Clinical and Research News
Depression Symptoms Show Strong Link to Stroke Risk
Psychiatric News
Volume 46 Number 2 page 25-25

Depression is a robust predictor of stroke, M. Maria Glymour, Sc.D., an assistant professor at the Harvard School of Public Health, and colleagues reported in the December 7, 2010, Neurology.

The study included some 19,000 Americans aged 50 or older. The cohort was oversampled for minority subjects to make sure that it was as representative of them as of white subjects.

None of the subjects had had a stroke prior to the start of the study. The subjects were evaluated for both depressive symptoms and memory impairment. Depressive symptoms were signalled by a score of 3 or more on the eight-item Centers for the Epidemiologic Study of Depression instrument. Memory impairment was defined as a score of 6 or less on a test of immediate and delayed recall of a 10-word list.

Subjects were then followed for about eight years to see whether they experienced a stroke, and about 1,900 (10 percent) did.

The researchers assessed whether there was an association between baseline depression and later having a stroke even when sociodemographic and cardiovascular risk factors were considered. They found that such an association did exist. Depression symptoms were also associated with an increased risk of stroke regardless of whether subjects were male or female or whether they were over or under age 65.

In addition, each one-point increase in baseline depressive symptoms was associated with an 8 percent increased risk of having a stroke. Two depressive symptoms—agreeing with the statements "everything is an effort" and "can't get going"—were especially ominous signs of an impending stroke.

"I was surprised at the robustness of the association between depressive symptoms and stroke," Glymour told Psychiatric News. "It mattered very little how we modeled the association. Even if we used only a single item on the depressive symptom screen, we found that individuals who endorsed the symptom were at higher risk of subsequent stroke onset."

The scientists then examined whether baseline memory impairment was linked with later having a stroke even when sociodemographic and cardiovascular risk factors were considered. Again they found that such a link did exist.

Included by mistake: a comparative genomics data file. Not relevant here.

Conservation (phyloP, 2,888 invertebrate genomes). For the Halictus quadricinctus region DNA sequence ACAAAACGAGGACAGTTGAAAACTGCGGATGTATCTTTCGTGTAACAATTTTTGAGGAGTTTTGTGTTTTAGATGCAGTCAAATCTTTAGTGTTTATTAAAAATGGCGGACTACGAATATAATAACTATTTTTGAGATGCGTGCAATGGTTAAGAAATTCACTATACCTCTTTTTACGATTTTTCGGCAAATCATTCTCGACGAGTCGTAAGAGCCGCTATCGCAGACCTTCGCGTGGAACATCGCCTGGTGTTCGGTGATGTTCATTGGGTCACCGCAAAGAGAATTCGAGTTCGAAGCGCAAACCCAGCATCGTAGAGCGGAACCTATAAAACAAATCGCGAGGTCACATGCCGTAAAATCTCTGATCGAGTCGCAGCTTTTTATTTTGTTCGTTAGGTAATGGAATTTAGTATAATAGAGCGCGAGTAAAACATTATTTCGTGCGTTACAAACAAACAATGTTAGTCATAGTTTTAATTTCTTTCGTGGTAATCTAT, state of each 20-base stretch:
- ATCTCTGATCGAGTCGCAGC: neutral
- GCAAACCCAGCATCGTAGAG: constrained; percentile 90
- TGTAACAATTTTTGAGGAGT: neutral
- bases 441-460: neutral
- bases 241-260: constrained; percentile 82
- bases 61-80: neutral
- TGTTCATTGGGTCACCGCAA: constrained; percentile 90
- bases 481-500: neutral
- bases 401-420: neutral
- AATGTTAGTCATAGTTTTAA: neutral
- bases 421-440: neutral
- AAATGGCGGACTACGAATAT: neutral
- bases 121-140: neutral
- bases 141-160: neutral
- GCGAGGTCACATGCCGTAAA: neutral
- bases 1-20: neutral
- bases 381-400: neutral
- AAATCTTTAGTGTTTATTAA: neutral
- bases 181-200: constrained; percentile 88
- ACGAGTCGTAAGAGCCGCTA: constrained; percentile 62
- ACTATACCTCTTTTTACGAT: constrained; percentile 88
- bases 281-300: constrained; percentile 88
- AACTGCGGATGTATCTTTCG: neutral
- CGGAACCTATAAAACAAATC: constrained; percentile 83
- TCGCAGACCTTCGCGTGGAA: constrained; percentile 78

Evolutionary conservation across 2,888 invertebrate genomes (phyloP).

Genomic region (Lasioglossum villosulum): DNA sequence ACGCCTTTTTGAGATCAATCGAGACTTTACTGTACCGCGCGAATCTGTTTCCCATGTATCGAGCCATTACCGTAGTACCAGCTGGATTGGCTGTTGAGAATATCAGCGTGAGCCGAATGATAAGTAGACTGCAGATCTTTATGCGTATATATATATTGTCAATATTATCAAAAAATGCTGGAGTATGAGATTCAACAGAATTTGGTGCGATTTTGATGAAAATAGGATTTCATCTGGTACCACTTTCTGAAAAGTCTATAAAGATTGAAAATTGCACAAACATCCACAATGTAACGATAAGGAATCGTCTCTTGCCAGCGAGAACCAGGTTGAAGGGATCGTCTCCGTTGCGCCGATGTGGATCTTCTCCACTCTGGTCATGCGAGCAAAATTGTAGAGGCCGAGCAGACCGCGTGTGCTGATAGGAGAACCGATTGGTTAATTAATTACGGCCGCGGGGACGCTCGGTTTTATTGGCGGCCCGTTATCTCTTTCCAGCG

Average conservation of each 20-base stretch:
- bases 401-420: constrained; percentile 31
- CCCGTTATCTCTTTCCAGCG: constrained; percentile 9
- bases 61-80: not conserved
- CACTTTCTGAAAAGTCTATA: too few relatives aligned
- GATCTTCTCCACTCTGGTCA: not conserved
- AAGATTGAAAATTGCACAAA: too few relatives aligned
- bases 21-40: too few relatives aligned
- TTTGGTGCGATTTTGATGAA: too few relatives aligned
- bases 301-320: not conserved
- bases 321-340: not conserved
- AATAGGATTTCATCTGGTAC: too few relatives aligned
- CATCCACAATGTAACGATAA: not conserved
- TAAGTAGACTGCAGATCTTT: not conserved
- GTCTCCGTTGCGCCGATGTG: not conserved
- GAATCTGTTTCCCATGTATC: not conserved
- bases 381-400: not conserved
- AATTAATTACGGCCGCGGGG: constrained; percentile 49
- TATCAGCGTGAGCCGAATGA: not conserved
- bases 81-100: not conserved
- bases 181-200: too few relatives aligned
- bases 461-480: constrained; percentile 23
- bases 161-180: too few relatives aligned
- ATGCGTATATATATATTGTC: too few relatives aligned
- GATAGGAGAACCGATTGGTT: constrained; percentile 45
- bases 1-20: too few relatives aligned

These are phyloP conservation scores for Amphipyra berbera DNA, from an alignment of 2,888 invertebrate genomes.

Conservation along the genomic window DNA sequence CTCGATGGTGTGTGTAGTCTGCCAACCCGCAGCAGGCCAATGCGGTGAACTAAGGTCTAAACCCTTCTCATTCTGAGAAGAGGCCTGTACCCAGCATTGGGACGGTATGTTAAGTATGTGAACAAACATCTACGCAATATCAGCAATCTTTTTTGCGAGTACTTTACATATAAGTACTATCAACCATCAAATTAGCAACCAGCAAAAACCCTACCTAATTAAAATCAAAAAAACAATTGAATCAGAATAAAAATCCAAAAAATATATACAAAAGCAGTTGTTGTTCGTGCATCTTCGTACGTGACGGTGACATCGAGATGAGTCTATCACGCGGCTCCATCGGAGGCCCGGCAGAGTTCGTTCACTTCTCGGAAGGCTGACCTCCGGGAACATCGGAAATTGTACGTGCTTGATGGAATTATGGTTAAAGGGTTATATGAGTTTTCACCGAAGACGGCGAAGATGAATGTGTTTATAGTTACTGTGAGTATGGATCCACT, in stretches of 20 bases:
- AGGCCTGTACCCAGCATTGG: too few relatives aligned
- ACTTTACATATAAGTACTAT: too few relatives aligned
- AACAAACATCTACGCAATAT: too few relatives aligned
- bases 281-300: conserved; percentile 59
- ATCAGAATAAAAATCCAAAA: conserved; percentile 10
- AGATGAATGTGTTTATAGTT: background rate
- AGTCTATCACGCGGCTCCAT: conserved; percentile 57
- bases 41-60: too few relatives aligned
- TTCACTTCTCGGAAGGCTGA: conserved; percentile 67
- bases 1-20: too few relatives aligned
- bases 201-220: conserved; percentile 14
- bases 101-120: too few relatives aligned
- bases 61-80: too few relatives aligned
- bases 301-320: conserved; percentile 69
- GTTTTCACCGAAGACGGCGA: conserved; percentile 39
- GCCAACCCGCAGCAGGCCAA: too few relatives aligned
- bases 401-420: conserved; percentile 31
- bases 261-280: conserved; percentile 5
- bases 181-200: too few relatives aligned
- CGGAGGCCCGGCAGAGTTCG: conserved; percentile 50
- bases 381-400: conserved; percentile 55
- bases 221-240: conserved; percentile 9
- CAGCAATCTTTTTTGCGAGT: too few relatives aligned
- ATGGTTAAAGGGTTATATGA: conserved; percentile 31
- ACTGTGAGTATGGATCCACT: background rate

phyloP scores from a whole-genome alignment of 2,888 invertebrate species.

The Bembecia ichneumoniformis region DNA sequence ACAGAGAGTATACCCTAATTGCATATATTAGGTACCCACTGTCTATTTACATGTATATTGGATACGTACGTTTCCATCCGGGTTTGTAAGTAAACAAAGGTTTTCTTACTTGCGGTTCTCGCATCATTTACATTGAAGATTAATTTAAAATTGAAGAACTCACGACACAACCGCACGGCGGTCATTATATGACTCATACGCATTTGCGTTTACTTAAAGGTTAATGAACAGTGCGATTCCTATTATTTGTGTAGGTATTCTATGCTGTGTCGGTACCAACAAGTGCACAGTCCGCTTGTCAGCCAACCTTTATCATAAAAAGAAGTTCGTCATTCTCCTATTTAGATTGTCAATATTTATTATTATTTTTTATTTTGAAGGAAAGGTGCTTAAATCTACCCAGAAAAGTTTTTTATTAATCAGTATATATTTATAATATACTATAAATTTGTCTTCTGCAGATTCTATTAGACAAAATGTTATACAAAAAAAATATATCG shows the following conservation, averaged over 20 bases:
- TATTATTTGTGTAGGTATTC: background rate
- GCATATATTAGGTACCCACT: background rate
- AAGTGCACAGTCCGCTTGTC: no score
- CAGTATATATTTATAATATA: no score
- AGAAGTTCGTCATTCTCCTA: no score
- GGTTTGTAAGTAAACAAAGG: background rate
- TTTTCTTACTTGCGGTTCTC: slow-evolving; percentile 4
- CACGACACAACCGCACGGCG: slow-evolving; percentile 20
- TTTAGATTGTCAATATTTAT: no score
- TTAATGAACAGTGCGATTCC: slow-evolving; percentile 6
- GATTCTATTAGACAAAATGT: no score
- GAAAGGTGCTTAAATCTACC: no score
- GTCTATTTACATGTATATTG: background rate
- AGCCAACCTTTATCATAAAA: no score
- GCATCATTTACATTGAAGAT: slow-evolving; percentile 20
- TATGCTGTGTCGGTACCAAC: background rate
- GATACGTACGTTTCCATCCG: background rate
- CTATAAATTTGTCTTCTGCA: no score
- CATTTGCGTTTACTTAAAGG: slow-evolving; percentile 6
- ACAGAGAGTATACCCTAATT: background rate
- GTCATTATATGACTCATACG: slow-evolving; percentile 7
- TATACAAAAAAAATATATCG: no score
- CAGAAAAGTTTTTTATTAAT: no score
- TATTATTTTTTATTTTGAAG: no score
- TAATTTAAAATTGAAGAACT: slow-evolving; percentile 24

Finally they evaluated whether depressive symptoms predicted stroke independently of memory impairment, and whether memory impairment predicted stroke independently of depressive symptoms. The answer was affirmative in both cases.

And if depression does help trigger a stroke independently of memory impairments, what is the physiological mechanism? Probably not cerebrovascular disease, the researchers contend, and they outlined their line of reasoning in their paper: Since memory impairments that precede stroke probably reflect cerebrovascular disease, and since depression predicts stroke independently of memory impairments, then depression probably does not reflect cerebrovascular disease.

But if this is the case, then how might depression set the stage for a stroke? "One possibility that we were intrigued about," Glymour said, "is that depressive symptoms may increase the risk of arrhythmias, such as atrial fibrillation. We do not yet have the data to examine this research question, but we hope to look at this in the future."

Although this study "adds to the more recent literature suggesting that depression is a risk factor for stroke," it contains several weaknesses, William Regenold, M.D., an associate professor of psychiatry at the University of Maryland and a geriatric psychiatrist and depression expert, told Psychiatric News.

One weakness is the researchers' assumption that the link between memory impairments and stroke is strictly cerebrovascular disease. Another is that they did not know which subjects were using SSRI antidepressants and therefore could not take into consideration the effect of SSRI antidepressants on stroke risk. The SSRIs can be anti-inflammatory and thus might help prevent stroke, but they can increase the risk of a bleed and might help trigger a stroke. And further complicating the SSRI-stroke scenario is that depression itself is inflammatory and thus capable of promoting a stroke.

"[So] how much [stroke] risk is due to depression and how much is due to medications used to treat it is unknown right now," Regenold said.

The study was funded by the American Heart Association.

An abstract of "Depressive Symptoms Predict Incident Stroke Independently of Memory Impairments" is posted at <www.neurology.org/content/75/23/2063.abstract>.blacksquare

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